“In Northern Ireland at the present time, fundamental human rights are denied to increasing numbers of citizens. The most fundamental human right of all is the right to life and bodily integrity. Another right which is being ever more frequently denied is the right to the truth from those in authority. The intellectual repression by official propaganda, manipulation of information and lies is creating a whole atmosphere of distrust in the community. The right to life and bodily integrity is under constant threat in our community from the security forces – the British Army and RUC.
The cases illustrate first of all the threat to life and bodily integrity from the security forces which hangs over innocent civilians. The treatment of both brothers after being shot was quite inhuman. In the lucky circumstance that neither of these 2 boys was killed, perhaps the greatest injustice done to them were the official lies told about their case. Nothing has been done to restore the balance of justice in this case.”
The ALJ Report also found that;
“An unfortunate development in recent weeks in the troubled situation in Belfast has been the shooting of innocent civilians by gunmen roaming around in cars. It has been assumed that those assassination squads belong to subversive organisations. In the light of this case one can no longer make this assumption. Denials of complicity in shooting incidents by the security forces are now worthless. Unfortunately most who have been gunned down were not as lucky as the Conway brothers who had many witnesses to what really happened and who was really involved. The net result of all of this is that the role and activities of the security forces in and out of uniform is becoming more and more unacceptable.”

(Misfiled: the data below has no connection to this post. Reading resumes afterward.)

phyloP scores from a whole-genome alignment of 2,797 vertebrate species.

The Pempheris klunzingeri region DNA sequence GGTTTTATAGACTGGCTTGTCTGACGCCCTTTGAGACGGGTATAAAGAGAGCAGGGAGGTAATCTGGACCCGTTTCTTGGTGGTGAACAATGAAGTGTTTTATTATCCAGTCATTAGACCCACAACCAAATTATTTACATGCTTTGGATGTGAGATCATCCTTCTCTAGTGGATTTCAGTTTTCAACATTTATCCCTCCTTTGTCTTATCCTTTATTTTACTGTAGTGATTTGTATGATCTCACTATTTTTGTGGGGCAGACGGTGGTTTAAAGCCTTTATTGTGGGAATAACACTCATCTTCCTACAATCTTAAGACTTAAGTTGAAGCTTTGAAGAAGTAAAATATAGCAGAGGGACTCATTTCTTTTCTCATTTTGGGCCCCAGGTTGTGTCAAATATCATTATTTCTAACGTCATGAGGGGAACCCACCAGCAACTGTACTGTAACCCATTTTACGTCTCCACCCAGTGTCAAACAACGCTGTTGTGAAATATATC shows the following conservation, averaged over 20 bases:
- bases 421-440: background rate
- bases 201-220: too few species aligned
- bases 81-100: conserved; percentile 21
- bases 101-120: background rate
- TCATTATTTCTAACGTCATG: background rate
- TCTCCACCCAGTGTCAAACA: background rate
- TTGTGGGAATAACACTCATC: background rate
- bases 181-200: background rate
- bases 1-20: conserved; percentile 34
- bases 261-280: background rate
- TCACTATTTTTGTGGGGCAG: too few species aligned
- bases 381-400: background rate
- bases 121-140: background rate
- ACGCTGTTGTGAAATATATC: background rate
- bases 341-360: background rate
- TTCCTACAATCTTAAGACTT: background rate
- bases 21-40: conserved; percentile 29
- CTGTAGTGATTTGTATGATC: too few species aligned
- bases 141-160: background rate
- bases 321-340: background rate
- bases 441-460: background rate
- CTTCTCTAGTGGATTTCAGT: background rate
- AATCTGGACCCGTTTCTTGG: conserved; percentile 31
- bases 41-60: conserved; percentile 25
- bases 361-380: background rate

On the 20th January 2014 a Panorama programme by the journalist John Ware was broadcast investigating the activities and personalities involved in the Military Reaction Force (MRF) in Northern Ireland. The documentary highlighted the government policy decision to use undercover civilian clothed soldiers in nationalist areas of Northern Ireland from the 1970s. The programme included interviews with members of the MRF who considered their actions while in undercover units in Northern Ireland sanctioned as part of a government and military policy.